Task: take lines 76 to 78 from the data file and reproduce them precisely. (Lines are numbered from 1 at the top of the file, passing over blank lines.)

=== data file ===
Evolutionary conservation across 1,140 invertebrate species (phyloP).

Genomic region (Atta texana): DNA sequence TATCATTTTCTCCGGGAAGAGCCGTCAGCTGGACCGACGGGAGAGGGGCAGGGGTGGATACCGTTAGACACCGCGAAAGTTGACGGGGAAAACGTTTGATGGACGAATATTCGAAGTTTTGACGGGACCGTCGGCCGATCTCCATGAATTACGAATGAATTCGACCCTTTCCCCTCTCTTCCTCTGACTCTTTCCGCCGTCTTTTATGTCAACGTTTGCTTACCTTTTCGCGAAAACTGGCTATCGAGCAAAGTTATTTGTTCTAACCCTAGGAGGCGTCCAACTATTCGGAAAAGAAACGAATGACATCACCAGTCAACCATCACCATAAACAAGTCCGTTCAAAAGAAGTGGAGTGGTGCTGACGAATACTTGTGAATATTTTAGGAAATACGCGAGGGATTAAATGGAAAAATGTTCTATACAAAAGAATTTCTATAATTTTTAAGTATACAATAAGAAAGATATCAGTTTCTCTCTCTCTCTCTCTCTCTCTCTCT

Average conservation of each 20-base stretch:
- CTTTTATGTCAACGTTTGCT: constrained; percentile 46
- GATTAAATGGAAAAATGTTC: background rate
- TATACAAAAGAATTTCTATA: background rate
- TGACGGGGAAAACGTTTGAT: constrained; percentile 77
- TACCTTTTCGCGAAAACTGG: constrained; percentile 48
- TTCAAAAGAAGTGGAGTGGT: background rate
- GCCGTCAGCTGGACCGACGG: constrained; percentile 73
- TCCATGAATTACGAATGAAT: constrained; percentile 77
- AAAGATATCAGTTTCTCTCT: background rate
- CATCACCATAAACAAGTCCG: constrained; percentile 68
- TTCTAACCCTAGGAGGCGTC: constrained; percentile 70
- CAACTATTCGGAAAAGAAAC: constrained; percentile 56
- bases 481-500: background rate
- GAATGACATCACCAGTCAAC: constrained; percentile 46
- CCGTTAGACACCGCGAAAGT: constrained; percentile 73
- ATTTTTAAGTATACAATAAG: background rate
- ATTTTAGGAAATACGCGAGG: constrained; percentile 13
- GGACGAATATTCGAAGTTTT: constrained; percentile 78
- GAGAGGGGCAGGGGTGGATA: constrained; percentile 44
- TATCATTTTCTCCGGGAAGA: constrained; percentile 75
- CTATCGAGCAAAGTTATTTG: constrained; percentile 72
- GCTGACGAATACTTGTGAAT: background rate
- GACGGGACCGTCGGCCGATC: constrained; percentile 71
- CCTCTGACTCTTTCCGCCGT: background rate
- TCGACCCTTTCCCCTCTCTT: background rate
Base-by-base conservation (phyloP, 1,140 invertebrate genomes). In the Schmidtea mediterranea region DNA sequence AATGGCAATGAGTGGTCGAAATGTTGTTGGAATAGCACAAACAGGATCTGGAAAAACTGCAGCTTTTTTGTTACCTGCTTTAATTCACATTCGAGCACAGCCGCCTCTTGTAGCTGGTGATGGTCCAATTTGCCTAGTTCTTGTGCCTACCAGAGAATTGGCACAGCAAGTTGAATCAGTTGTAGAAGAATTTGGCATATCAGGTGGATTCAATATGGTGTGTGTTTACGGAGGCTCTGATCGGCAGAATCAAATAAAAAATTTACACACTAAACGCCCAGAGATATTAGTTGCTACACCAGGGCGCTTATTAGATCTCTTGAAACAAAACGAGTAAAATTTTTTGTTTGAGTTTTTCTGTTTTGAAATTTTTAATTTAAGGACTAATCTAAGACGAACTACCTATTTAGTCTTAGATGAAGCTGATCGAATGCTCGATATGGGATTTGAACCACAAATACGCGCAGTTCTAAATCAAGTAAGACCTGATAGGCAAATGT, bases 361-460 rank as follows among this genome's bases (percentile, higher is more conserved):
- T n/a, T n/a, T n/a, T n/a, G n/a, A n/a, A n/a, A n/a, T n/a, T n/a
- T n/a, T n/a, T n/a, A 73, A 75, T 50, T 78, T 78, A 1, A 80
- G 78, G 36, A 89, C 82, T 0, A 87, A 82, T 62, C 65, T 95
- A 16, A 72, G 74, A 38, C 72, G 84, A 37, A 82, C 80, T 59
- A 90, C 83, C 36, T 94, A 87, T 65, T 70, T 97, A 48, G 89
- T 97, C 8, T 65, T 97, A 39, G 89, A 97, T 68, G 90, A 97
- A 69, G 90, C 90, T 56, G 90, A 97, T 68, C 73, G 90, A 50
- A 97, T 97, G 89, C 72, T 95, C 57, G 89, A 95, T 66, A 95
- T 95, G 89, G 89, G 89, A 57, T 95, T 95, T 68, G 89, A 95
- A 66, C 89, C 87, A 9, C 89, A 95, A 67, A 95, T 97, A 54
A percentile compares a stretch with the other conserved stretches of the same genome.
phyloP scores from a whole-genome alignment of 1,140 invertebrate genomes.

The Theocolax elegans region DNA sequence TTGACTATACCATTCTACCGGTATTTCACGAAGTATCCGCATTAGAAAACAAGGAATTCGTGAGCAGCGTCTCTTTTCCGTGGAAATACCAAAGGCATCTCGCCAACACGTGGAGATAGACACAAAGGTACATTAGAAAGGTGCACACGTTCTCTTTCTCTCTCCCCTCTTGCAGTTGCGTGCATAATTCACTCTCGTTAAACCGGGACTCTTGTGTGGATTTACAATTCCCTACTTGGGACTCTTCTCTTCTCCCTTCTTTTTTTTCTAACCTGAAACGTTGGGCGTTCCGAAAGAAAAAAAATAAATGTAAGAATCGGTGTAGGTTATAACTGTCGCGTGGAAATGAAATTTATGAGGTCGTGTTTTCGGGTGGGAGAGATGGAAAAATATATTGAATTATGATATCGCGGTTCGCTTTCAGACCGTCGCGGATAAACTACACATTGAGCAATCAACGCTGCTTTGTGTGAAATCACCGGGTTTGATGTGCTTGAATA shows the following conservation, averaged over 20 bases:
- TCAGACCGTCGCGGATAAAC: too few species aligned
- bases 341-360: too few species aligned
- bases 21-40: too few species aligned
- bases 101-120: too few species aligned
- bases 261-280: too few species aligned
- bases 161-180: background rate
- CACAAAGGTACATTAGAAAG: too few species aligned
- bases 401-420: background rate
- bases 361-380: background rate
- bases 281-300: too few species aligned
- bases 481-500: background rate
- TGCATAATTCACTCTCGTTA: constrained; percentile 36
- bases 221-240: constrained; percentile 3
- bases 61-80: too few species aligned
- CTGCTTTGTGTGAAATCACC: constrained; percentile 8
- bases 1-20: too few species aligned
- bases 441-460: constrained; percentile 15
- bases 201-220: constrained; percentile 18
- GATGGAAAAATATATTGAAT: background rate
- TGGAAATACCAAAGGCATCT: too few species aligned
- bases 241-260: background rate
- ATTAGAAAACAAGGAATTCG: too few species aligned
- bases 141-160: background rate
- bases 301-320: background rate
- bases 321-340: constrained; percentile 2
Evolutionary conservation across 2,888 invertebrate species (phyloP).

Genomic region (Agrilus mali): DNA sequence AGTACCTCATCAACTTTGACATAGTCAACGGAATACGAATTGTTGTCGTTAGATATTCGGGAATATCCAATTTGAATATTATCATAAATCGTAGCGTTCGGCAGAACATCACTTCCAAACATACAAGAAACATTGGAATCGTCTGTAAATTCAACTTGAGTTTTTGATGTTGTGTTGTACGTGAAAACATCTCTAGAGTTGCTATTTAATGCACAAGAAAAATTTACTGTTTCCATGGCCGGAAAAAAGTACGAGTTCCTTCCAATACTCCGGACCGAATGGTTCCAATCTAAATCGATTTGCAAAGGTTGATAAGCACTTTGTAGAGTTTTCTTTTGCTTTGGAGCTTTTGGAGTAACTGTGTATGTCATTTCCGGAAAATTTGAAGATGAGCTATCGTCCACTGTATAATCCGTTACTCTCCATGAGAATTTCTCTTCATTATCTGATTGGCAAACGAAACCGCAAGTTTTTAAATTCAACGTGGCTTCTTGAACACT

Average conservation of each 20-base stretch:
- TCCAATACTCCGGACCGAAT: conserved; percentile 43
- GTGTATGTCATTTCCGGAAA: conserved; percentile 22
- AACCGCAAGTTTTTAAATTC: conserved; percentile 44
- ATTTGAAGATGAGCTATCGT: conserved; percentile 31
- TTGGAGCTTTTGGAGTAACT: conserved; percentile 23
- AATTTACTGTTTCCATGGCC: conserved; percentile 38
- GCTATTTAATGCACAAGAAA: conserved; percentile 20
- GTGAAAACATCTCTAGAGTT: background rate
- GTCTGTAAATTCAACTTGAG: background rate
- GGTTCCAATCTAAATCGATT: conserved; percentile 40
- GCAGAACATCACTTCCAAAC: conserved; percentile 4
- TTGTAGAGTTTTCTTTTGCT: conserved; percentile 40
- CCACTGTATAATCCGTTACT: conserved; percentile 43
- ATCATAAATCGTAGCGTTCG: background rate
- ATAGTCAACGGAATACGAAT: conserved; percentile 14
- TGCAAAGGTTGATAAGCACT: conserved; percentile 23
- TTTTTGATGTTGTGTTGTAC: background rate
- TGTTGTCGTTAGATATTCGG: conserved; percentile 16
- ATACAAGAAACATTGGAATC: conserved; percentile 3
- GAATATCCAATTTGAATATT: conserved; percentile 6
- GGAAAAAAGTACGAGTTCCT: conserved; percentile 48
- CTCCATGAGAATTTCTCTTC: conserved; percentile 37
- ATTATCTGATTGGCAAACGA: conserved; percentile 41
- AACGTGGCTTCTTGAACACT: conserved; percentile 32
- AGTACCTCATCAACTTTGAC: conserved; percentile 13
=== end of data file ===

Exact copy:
- AATTTACTGTTTCCATGGCC: conserved; percentile 38
- GCTATTTAATGCACAAGAAA: conserved; percentile 20
- GTGAAAACATCTCTAGAGTT: background rate